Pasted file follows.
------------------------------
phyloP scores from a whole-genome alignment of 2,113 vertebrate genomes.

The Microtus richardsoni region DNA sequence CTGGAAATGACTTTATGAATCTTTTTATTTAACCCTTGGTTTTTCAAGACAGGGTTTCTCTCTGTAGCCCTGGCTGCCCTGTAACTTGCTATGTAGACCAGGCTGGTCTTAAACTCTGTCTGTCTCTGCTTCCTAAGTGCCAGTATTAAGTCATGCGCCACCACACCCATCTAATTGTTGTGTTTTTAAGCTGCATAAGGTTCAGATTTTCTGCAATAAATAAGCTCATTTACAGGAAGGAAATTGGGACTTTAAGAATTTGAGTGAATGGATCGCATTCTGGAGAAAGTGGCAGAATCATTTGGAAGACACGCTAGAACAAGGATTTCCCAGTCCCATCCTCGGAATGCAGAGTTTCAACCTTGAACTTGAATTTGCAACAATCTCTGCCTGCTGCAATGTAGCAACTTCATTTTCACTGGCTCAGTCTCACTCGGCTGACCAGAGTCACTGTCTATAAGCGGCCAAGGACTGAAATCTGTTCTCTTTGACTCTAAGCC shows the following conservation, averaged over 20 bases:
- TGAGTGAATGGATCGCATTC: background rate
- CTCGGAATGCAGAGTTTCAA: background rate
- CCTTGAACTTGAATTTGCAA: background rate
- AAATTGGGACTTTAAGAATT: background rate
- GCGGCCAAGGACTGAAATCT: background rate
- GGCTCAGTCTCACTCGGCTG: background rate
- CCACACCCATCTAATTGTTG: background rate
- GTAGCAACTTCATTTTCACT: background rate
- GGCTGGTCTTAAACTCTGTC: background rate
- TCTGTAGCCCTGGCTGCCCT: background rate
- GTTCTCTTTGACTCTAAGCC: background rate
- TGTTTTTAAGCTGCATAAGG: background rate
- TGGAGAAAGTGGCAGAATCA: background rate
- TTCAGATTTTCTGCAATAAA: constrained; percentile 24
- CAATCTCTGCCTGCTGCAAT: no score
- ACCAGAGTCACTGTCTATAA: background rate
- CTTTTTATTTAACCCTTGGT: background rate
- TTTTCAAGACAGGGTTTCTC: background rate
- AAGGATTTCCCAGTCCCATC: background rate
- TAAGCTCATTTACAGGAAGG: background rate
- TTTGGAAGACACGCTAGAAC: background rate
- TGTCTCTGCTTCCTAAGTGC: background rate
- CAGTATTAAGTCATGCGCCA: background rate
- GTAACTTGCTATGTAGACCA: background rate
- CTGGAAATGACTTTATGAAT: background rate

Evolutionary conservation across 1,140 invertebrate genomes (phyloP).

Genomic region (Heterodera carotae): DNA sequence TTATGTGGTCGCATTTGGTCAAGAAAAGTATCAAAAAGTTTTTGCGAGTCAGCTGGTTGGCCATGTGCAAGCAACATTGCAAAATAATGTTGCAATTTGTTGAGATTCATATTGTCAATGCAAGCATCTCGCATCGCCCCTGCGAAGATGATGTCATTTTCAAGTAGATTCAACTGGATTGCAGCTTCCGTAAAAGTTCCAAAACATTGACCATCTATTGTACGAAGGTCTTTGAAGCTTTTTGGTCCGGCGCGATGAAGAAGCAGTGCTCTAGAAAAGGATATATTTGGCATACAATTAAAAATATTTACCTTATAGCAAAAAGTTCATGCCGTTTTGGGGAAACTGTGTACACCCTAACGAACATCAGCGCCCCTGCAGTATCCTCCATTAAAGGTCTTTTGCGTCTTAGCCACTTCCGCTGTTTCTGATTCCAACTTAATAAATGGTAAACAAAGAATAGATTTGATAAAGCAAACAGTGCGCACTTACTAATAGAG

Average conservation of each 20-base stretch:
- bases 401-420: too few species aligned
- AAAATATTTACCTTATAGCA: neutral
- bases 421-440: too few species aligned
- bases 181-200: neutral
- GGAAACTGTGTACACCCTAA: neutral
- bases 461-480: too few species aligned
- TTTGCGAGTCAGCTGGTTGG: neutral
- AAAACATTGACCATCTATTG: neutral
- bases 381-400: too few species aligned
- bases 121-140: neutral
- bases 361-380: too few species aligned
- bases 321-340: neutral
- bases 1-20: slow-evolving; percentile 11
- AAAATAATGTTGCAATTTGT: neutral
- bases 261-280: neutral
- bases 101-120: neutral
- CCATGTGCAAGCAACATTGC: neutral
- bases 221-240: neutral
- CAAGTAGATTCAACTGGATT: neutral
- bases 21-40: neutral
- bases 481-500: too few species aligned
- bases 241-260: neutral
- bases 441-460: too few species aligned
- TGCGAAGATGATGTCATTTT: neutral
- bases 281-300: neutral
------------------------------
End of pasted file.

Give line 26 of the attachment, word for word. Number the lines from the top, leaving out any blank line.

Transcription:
- GTAACTTGCTATGTAGACCA: background rate